Cantering through Victoria, Canada, we saw slews of street performers. Plasterman, Silver Lady, and musical performers peppered the streets as prominently as Oompa Loompas in Willy Wonka's chocolate factory. We secured spray-painted pictures from a street artist. We listened to a man who propagated sounds reminiscent of a cross between Bugs Bunny and a hippopotamus. We coalesced with a crowd around a performer. Busker resembled a thirty-year-old homeless man who had acquired a box of magic toys in an alley. His receding hairline boasted dilapidated hair, his shoes and jeans flaunted fissures through which his knees and toes glimpsed. Around his neck he donned a clown's oversized red and yellow striped tie with matching suspenders around his shoulders. He wore no shirt. He revolved batons, dramatized juggling, and danced with a style before not witnessed by my thirteen-year-old eyes. It teemed with thrusting. He displayed batons to his congregation and requested a volunteer from the audience. Having elected a man my dad's age, Busker handed him a baton. Without an appeal to his audience for assistance, he strode through the crowd, grasped my hand, and extracted me from the clusters. I was as comfortable as I was during my first gynecologist appointment. I still maintain that there is something demoralizing about being fingered by a metal contraption by the name of Vaginal Specula.
"Oh, no no no!" I exclaimed, attempting to escape. Busker, who should have been entitled Magician, abated my efforts and forcefully dragged me to the center of the cultivating circle where he deposited a baton in my hands.
"Do not drop this!" he ordered, his voice radiating like Merlin and a smile decorating his face like a baboon on drugs.
He must have somehow sensed my opposition of the situation. My face may have been an indication, as it was exuding like a volcano. I stood, my arm outstretched, complete with baton. Busker set it aflame. Volunteer and I, positioned on either side of him, held burning flame. The flaming batons were juggled, twirled and twisted. One almost lit my hair on fire. Another went astray, attacking a section of the masses. They seemed under the impression Busker was doing this on purpose and it was part of the entertainment factor. I thought that if I died from head trauma by a blunt object, at least I could say I'd had my first sports bra and been out of the country. The lit baton sporadically reappeared in my hand, and I held it out to him like a dutiful cult worshipper. I never questioned.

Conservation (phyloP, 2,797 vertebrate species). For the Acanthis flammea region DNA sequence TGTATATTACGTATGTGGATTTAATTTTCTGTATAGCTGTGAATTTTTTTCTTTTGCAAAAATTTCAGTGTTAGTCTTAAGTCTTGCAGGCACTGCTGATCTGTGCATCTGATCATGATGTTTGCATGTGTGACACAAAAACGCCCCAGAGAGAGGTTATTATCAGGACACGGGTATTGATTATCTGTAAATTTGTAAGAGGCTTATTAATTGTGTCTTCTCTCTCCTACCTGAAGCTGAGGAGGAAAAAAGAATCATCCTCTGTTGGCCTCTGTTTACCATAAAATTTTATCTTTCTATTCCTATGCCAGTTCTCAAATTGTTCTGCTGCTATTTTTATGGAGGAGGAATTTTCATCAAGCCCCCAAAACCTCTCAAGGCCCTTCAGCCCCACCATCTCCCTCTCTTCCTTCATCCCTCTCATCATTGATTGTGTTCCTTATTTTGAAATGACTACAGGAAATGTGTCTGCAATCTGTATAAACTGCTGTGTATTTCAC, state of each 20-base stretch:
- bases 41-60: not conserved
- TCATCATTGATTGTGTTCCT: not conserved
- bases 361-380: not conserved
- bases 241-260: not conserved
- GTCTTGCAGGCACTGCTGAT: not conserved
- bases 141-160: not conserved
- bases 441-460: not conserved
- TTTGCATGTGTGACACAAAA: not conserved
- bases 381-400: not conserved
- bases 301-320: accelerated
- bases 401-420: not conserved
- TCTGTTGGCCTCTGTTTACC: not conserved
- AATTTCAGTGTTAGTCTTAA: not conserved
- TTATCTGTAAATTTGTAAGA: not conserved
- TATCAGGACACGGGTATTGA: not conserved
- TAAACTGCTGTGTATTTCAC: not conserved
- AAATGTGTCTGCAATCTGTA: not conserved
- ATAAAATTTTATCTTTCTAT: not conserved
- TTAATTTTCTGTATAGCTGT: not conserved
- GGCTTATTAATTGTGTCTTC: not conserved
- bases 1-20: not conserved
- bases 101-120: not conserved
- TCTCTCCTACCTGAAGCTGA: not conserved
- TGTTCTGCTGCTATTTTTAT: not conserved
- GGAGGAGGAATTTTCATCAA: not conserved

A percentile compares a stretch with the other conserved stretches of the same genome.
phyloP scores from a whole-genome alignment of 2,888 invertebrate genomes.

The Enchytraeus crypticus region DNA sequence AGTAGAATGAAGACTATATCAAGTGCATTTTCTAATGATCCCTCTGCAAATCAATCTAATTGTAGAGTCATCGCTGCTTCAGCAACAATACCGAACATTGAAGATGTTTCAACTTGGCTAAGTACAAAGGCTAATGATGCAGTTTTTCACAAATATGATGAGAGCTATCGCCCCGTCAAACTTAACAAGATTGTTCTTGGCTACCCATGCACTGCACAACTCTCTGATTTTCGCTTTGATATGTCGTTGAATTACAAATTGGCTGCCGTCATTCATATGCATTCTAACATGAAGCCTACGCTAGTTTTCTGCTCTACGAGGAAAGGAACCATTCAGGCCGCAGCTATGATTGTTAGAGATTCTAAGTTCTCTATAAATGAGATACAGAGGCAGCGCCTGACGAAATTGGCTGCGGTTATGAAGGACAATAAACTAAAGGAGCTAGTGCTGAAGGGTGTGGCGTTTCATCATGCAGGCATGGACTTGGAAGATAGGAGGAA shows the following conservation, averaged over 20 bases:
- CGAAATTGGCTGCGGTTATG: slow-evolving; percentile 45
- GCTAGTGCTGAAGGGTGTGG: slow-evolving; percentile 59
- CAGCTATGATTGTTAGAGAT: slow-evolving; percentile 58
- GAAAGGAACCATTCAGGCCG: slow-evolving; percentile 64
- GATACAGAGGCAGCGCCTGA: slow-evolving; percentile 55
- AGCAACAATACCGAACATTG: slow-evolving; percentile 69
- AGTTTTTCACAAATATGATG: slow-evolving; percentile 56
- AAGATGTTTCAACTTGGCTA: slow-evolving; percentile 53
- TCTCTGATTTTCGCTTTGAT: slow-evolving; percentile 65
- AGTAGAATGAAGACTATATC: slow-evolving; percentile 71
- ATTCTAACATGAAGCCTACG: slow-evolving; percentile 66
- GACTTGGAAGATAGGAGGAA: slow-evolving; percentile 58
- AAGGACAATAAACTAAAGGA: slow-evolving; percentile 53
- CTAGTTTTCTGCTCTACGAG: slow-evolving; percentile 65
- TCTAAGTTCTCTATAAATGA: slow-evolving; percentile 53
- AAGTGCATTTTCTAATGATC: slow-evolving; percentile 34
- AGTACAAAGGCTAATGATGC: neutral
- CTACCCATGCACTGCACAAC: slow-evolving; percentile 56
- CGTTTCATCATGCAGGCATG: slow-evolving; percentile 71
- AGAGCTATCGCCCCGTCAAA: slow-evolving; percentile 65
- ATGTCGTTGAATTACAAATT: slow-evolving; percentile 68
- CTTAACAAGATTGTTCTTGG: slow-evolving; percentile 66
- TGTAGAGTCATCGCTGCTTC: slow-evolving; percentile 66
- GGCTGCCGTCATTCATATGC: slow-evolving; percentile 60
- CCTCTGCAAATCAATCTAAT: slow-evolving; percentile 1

At length, he extinguished the batons in a water pail and shook Volunteer's hand as a thank-you. He strutted to me, grasped either side of my face with his calloused, fire-streaked hands, and dragged my face to his, his cracked lips meeting mine. My eyes open in shock and dismay, I leaned back. Busker threw one arm around my back and leaned forward, stretching me into a dip. Had I been a few decades older, my back may not have recovered. He straightened, smiled, and threw his hands up in the air as if applauding God. I sprinted into the surrounding people and pushed through my family, away from Busker. While I attempted to recover my dignity by throwing my hands over my eyes and exhaling gagging noises, my family demonstrated their loving support by laughing like they had just witnessed the best entry on America's Funniest Home Videos.